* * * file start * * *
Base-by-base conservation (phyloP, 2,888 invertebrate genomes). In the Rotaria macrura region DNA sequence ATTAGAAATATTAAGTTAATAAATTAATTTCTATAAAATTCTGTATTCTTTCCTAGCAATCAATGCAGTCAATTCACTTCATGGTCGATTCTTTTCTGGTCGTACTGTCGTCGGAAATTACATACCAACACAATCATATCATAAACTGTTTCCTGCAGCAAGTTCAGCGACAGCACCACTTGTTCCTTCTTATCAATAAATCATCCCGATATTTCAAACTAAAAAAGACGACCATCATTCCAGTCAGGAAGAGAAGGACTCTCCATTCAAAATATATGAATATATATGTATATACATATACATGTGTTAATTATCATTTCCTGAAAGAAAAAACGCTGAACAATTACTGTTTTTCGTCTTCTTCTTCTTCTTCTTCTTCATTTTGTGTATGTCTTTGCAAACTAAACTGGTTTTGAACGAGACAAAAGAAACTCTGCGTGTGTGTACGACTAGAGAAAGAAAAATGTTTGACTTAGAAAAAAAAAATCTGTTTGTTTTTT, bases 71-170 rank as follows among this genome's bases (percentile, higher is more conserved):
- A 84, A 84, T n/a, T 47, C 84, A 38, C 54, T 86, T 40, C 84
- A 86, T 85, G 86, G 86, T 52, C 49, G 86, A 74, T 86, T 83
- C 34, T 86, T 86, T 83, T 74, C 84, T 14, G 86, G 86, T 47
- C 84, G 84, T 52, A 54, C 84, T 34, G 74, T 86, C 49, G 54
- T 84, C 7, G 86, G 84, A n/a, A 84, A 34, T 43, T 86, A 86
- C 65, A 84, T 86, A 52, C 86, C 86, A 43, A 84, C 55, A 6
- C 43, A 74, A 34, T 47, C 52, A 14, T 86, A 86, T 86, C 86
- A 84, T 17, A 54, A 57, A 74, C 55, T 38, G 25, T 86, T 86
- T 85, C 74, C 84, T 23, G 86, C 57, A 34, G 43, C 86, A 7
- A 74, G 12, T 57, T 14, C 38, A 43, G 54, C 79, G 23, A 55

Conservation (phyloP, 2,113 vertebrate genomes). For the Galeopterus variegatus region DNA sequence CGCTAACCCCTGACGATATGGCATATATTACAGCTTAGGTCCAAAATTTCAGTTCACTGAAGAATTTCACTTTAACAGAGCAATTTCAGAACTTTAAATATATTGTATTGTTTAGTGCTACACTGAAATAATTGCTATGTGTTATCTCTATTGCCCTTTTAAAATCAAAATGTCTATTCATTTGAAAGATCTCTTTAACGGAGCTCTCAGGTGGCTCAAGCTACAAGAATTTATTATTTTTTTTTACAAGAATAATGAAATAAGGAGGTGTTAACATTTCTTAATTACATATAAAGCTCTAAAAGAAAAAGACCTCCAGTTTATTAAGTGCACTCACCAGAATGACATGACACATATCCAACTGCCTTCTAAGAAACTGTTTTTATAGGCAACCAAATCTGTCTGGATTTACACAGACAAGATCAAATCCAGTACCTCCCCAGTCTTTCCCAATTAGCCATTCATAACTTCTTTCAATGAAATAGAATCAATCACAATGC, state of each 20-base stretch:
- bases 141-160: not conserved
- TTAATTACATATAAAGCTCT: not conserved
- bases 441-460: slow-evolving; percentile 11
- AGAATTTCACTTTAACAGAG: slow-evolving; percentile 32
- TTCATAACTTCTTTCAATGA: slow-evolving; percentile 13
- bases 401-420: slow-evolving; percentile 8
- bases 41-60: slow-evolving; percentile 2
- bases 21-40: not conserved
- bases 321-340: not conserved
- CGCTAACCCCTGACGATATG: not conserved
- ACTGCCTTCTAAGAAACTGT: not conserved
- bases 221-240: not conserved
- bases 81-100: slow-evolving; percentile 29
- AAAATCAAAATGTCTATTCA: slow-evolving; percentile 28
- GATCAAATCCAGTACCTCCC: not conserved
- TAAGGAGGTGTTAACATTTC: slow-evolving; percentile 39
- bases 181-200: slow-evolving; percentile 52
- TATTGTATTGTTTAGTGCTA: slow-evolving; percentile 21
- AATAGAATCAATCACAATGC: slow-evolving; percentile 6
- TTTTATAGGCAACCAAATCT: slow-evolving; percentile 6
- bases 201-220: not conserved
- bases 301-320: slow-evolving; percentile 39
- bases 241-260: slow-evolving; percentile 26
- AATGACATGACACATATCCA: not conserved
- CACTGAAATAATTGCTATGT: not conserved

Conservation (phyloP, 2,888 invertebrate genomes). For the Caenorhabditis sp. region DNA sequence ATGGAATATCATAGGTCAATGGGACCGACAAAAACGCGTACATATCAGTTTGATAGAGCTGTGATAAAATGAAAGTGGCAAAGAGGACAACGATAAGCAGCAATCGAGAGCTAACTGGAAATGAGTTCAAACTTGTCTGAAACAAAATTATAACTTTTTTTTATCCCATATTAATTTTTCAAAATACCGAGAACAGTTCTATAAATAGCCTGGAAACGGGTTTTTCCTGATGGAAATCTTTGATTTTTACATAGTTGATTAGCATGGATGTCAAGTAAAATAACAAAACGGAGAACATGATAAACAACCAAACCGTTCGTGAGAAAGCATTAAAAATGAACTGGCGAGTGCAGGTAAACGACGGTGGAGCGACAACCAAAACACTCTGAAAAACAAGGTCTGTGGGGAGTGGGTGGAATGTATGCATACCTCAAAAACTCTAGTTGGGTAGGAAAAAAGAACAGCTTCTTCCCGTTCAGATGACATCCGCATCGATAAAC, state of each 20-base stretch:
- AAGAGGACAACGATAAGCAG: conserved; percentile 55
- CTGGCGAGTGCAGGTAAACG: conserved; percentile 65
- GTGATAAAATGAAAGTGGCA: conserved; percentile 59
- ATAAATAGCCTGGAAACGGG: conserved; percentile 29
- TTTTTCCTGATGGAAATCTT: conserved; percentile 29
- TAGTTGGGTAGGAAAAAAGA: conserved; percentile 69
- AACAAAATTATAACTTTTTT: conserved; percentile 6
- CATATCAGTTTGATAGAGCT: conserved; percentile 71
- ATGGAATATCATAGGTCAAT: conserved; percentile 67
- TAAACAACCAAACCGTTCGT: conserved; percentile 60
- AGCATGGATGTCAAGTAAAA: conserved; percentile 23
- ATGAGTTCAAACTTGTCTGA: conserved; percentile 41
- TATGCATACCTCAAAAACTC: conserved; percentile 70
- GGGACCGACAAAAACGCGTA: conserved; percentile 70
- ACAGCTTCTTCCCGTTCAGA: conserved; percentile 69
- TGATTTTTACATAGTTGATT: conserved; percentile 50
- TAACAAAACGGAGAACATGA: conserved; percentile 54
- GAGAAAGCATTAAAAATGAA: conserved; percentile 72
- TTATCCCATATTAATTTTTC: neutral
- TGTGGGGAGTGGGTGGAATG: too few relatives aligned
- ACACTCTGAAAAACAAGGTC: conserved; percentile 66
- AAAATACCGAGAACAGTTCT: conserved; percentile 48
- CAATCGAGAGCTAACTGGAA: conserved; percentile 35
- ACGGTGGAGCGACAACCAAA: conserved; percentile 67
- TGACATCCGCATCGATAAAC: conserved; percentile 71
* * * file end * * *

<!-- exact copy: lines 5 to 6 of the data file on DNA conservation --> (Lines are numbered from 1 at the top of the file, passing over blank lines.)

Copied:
- C 84, G 84, T 52, A 54, C 84, T 34, G 74, T 86, C 49, G 54
- T 84, C 7, G 86, G 84, A n/a, A 84, A 34, T 43, T 86, A 86